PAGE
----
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Lambertian Rear Reflectors

  First we need to define Lambertian reflectance. Lambertian reflectance is a characteristic that describes the perfect matte or diffusely reflecting surface. The observed brightness of a Lambertian surface is the same for the observer from any angle of view. Next we can define Lambertian Rear Reflectors.

Definition of the Lambertian Rear Reflectors

A Lambertian back reflector is a unique rear reflector type which makes a random process for the direction of the light reflected. High reflection off the rear surface of the cell leads to reduction in the absorption of light in the rear cell contacts or light transmission through the rear, thus allowing the light to be reflected again and to bounce back into the cell for potential absorption. The process of randomizing the direction of reflected light permits more of the light being reflected to be totally reflected internally. This is because the light reaching the top surface of the cell at an angle which is greater than the critical angle for total internal reflection, is again reflected in the direction of the back surface.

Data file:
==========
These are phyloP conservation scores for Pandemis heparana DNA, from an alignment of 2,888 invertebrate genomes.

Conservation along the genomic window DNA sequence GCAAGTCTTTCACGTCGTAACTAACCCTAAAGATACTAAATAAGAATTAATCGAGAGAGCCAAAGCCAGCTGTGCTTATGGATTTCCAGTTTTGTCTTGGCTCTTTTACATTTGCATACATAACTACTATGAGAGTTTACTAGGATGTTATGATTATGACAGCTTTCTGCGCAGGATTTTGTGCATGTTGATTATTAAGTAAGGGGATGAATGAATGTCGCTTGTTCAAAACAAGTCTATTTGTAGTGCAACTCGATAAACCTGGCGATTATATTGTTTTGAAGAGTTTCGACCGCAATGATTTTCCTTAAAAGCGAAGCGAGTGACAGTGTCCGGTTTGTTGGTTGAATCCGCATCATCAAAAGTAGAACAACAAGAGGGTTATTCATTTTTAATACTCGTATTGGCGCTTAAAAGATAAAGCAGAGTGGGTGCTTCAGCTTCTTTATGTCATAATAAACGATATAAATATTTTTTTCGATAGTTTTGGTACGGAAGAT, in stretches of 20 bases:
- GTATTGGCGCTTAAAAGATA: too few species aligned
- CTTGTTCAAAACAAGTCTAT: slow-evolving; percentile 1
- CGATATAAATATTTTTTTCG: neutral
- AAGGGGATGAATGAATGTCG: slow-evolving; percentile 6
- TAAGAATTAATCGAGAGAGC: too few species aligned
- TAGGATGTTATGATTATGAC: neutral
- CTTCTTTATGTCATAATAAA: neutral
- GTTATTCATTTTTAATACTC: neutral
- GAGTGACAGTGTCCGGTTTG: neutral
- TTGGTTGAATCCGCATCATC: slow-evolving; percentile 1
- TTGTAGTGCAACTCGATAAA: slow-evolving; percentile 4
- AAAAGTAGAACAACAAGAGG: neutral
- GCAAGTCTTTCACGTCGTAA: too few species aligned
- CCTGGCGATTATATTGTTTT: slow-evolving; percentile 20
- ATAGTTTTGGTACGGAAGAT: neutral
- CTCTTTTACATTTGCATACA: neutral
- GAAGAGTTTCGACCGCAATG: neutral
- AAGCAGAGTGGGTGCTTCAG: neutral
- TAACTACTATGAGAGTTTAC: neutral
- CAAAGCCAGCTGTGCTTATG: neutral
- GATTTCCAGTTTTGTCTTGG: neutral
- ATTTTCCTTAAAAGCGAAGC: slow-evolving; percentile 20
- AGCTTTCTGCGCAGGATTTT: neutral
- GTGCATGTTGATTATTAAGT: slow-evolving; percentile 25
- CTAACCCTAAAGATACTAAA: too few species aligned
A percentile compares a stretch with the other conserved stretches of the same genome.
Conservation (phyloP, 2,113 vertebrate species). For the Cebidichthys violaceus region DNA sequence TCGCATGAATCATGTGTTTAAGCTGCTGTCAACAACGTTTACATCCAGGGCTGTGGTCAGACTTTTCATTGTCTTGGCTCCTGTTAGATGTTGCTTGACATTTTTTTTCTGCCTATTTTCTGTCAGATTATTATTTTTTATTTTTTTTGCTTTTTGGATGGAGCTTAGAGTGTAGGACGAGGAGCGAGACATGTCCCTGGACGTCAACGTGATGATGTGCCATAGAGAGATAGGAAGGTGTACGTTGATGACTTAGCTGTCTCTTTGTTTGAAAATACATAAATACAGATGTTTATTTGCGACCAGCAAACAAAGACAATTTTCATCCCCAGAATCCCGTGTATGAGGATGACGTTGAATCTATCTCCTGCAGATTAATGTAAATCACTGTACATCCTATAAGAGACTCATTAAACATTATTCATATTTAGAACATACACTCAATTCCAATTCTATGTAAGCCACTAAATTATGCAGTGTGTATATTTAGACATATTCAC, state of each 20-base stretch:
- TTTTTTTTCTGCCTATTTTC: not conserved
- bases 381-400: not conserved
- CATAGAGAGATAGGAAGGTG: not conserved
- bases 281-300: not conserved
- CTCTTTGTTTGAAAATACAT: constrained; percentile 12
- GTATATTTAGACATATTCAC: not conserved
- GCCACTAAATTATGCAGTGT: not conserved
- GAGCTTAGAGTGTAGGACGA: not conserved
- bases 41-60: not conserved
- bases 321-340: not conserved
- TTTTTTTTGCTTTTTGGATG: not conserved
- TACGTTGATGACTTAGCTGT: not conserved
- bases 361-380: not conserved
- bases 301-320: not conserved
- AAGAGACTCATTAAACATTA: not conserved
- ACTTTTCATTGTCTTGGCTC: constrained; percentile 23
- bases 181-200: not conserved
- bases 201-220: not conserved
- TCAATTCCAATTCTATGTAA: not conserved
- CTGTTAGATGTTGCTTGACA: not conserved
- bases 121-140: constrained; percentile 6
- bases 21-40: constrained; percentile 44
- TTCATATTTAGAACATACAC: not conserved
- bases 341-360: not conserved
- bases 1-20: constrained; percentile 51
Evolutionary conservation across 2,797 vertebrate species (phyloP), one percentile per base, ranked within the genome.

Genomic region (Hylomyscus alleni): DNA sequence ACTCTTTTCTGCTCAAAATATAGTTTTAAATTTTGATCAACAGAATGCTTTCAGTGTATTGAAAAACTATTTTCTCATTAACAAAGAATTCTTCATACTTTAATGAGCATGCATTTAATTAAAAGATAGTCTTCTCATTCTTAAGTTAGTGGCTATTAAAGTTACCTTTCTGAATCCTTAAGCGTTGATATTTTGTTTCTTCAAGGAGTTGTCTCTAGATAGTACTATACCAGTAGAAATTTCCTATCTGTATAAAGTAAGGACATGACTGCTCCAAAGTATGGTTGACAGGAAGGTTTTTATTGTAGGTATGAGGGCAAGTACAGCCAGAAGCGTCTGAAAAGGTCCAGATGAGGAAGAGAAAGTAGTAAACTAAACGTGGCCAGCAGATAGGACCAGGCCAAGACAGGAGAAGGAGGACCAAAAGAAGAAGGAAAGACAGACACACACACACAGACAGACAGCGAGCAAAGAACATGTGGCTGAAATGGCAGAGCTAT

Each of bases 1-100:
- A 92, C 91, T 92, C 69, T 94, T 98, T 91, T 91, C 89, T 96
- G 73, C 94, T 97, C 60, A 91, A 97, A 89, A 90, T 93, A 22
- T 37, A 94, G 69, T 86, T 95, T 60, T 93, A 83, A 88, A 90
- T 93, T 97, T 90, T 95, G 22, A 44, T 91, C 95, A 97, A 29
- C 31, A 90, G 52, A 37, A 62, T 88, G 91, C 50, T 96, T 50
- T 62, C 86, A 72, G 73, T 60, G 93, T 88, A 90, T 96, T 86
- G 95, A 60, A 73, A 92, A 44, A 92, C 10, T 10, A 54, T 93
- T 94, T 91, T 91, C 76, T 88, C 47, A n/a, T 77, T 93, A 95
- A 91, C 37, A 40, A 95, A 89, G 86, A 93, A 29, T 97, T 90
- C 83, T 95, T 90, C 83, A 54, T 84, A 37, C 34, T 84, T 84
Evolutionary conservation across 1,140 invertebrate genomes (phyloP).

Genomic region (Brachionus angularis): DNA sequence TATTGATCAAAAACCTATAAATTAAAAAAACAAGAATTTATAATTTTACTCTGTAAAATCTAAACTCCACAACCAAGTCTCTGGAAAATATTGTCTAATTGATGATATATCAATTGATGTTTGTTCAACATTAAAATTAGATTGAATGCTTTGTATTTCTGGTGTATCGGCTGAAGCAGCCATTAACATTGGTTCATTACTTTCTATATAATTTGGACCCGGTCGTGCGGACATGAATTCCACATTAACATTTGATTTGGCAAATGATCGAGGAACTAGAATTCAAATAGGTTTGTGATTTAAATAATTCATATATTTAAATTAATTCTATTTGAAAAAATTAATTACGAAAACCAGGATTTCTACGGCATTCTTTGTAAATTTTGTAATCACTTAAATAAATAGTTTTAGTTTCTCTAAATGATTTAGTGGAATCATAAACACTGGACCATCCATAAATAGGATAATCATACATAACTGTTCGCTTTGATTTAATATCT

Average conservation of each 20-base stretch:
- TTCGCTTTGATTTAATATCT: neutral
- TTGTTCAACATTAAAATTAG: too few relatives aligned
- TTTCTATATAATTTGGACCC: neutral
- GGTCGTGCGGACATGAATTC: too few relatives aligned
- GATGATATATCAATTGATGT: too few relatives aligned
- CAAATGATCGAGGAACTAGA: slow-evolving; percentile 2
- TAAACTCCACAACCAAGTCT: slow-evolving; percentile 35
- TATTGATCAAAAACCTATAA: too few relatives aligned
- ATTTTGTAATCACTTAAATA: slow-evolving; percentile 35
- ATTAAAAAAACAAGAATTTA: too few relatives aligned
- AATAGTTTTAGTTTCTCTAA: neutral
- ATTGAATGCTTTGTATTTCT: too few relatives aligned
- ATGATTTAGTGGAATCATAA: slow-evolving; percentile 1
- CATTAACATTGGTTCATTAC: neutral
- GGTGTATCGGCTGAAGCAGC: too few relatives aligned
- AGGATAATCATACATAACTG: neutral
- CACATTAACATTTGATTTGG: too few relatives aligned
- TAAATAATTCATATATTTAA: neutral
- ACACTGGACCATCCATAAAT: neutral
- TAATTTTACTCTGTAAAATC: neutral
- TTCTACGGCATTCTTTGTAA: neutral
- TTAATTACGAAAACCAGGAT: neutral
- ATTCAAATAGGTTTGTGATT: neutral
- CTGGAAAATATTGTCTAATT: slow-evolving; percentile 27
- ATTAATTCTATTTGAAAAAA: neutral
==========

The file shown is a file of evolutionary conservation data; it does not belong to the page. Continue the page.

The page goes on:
Effect of Lambertian Rear Reflectors on light absorption

This method can be used to dramatically increase the light absorption, because the path length of the incident light on the surface can be improved by a factor equal to 4n2 (where n is the index of refraction for the used semiconductor). This can lead to an optical path length of nearly 50 times the physical thickness of the device and therefore this is an effective scheme for light trapping. In actual devices, the front surface can be textured as well using schemes such as the random pyramids discussed before. Light incident at an angle less than the critical angle escapes the cell, but light incident at angle greater than the critical angle will be totally internally reflected within the cell. For the short-circuit current of a silicon solar cell with and without light trapping. In case of no light trapping, the light makes only a single pass through the solar cell with a part of the light passing directly through the cell without being absorbed. In the case of ideal light trapping, the path length is increased by a factor of 4n2 and the short-circuit current is much higher. In real life, the level of light trapping is always within this range.  
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